The Mexican Food System (Segalmex), an agency created by Mexican President Andrés Manuel López Obrador (AMLO) in 2018, allegedly entered into a contract with a ghost company in April 2020 and purchased 25,000 tons of sugar worth 465 million pesos, of which only 7,800 tons were delivered.

Servicios Integrales Carregin, the alleged ghost company, has already been reported to Mexico’s Attorney General (FGR).

According to an investigation by the nonprofit civil group Mexicans against Corruption and Impunity (MCCI), in the Segalmex-Diconsa complaint against Carregin, the alleged purchase was made during the height of the covid-19 pandemic, and former Segalmex head Ignacio Ovalle Fernández had full knowledge of the transaction.

Ovalle Fernández was appointed to Segalmex by López Obrador, but was relieved of his position within two years after the agency was plagued with multiple accusations of corruption.

In 2018, López Obrador created Segalmex-Diconsa — a merger between two other government agencies, Liconsa and Diconsa — to replace the National Commission of Popular Supplies (Conasupo), which was dedicated to guaranteeing the regulation of prices in the basket of basic food items in Mexico, particularly the price of corn.

The Office of the Commercial Directorate of Diconsa, which was headed by Manuel Lozano Jiménez, purportedly ordered the sugar from Carregin. Complaints have already been filed against Lozano Jiménez, but not against Ovalle Fernández.

In the MCCI investigation, Lozano Jiménez purportedly signed an agreement with Carregin for 37 orders of sugar totaling 25,000 tons, which were to be delivered and stored in various warehouses in the country.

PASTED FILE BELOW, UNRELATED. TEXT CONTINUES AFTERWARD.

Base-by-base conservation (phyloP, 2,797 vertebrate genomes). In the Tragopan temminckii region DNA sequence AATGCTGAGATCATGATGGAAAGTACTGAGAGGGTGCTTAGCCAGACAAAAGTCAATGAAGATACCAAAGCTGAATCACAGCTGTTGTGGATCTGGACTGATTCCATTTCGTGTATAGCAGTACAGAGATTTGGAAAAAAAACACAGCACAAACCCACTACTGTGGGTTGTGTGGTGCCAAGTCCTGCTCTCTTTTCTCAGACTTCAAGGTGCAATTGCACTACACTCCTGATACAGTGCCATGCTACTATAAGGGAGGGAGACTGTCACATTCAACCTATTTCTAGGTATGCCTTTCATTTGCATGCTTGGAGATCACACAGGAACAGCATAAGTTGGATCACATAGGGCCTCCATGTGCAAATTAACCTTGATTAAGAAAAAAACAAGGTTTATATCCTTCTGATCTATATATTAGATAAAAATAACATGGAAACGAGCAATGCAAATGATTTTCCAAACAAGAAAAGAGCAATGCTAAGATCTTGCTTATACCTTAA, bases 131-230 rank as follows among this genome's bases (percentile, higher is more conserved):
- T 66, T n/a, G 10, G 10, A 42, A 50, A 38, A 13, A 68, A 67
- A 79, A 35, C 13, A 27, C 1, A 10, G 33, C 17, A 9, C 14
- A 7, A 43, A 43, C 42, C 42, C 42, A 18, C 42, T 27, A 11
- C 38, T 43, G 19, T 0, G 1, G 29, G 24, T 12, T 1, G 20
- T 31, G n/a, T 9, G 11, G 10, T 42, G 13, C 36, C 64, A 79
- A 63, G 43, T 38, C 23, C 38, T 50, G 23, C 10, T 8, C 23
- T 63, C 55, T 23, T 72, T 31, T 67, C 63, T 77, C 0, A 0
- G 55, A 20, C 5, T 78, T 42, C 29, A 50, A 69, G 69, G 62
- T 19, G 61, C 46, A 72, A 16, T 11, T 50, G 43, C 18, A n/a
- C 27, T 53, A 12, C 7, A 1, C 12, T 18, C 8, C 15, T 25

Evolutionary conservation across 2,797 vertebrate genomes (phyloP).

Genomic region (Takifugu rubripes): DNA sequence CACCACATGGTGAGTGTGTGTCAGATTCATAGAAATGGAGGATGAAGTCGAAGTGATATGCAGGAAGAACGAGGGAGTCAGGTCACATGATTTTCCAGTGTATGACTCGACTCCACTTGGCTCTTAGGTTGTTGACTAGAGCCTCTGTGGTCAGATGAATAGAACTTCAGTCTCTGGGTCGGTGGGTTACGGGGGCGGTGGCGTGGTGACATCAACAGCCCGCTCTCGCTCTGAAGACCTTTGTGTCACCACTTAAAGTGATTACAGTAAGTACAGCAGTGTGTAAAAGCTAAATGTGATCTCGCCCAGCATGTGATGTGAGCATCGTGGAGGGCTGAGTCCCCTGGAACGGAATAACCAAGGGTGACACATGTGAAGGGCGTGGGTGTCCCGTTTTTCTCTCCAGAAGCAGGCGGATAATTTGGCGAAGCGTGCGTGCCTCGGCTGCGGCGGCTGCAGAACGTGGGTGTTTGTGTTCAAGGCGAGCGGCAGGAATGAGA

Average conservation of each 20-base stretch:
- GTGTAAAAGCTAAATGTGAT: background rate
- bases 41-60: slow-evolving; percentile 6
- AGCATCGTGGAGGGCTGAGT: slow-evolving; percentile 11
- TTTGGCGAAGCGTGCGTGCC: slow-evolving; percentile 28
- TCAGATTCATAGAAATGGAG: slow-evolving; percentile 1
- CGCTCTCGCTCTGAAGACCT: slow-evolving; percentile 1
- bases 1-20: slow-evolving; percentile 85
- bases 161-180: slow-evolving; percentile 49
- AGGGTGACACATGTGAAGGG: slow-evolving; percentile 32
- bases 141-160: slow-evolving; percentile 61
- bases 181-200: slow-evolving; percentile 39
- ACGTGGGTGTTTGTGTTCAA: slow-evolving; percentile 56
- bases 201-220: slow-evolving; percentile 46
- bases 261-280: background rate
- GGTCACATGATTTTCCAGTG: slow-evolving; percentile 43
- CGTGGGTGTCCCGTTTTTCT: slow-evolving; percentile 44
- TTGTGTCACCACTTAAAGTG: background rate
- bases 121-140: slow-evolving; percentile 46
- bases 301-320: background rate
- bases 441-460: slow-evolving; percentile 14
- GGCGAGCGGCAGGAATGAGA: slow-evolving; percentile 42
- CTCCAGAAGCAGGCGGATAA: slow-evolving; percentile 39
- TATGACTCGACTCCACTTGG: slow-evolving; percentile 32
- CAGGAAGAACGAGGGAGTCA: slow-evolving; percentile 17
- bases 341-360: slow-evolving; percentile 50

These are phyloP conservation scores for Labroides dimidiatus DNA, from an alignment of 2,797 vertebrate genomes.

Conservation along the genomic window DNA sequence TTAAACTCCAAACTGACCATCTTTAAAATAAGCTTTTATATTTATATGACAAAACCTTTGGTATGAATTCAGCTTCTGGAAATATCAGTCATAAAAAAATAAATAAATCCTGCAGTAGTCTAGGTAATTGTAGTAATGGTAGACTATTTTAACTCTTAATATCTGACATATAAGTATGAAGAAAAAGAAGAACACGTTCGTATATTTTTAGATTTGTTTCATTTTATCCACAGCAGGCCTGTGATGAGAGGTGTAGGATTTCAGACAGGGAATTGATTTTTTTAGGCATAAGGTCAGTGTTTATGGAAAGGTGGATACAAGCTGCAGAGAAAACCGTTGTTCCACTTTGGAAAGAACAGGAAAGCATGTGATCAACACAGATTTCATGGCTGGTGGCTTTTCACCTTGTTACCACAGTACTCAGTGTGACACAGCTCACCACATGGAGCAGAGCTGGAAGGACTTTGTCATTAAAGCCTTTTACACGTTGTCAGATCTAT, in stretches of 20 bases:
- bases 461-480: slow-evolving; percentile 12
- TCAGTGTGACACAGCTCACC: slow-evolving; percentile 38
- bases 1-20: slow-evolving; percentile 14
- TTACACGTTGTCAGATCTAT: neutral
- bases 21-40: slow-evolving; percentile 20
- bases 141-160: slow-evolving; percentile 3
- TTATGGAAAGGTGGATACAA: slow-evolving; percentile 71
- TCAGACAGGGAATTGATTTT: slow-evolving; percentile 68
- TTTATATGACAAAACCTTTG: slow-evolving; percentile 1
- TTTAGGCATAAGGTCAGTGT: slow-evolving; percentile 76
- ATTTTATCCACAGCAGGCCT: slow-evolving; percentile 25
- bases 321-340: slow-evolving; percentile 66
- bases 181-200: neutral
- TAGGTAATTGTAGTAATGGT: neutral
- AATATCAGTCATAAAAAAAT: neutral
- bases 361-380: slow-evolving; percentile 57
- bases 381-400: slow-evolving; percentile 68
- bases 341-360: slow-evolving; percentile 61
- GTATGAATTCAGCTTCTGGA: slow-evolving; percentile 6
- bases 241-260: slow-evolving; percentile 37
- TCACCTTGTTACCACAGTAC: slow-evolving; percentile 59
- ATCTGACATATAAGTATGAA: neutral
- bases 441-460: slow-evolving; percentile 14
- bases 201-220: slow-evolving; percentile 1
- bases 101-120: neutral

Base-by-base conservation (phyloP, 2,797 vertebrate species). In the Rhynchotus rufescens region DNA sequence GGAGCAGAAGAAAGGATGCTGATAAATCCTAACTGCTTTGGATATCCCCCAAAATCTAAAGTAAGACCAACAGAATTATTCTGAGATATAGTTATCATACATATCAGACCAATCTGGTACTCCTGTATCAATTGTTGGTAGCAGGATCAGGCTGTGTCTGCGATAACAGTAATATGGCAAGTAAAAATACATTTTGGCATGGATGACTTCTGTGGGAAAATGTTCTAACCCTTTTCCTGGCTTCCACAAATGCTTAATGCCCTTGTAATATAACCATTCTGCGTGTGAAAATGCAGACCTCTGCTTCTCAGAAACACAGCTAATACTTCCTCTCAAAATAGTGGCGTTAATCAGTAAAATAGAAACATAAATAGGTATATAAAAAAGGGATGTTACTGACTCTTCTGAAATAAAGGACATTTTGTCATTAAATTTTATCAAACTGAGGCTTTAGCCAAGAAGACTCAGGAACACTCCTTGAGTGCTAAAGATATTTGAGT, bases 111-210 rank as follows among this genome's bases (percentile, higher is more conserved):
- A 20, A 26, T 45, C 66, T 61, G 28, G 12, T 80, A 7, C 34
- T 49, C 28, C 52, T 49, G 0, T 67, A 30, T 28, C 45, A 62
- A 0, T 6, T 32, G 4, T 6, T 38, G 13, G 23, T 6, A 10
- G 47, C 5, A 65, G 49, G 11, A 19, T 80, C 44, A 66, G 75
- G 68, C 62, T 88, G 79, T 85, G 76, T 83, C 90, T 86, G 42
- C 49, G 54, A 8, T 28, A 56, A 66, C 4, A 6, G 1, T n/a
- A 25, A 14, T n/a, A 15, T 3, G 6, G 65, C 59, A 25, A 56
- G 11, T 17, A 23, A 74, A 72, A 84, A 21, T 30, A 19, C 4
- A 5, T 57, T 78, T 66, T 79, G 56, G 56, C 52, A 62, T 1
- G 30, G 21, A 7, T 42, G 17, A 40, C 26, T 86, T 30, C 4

Three weeks after the agreement, however, Carregin asked Diconsa to cancel 36 of the 37 orders, citing logistical difficulties caused by the covid-19 pandemic, and promised to store the remaining 17,200 tons of undelivered sugar in a warehouse located in Paseo del Pedregal in Mexico City. Segalmex-Diconsa, without confirming the existence of the sugar supply, allegedly paid the total amount agreed upon.

Eight months into the sugar deal, in December of 2020, both Diconsa and Carregin agreed to terminate the contract. Despite Diconsa having paid in full, Carregin purportedly did not deliver the bulk of the sugar it had owed the government agency.

This prompted María Oceguera Valle, legal representative of Diconsa, to file a criminal complaint on Aug. 26, 2021, with the FGR against Carregin.

The FGR likewise requested arrest warrants for Lozano Jiménez, former Segalmex finance director René Gavira Segreste and Carlos Dávila Amerena, former legal director of Diconsa.

Daffne Pomar Colín, a housewife, and Jorge Saúl Romero Valencia — who lives in a modest house in the municipality of Ixtapaluca in the State of Mexico (EdoMéx), according to the MCCI investigation — have been listed as shareholders of Carregin.

The MCCI investigation said that despite the fact that Pomar Colín and Romero Valencia were apparently being used as front men, the FGR still ordered the arrest of the two.

Mexican correspondent Georgina Zerega, of the Madrid-based daily newspaper El País, wrote in an article published on June 3 of this year that “Segalmex granted 797 million pesos between 2019 and 2020 in direct awards to a network of six companies whose partners had participated in shell companies.”

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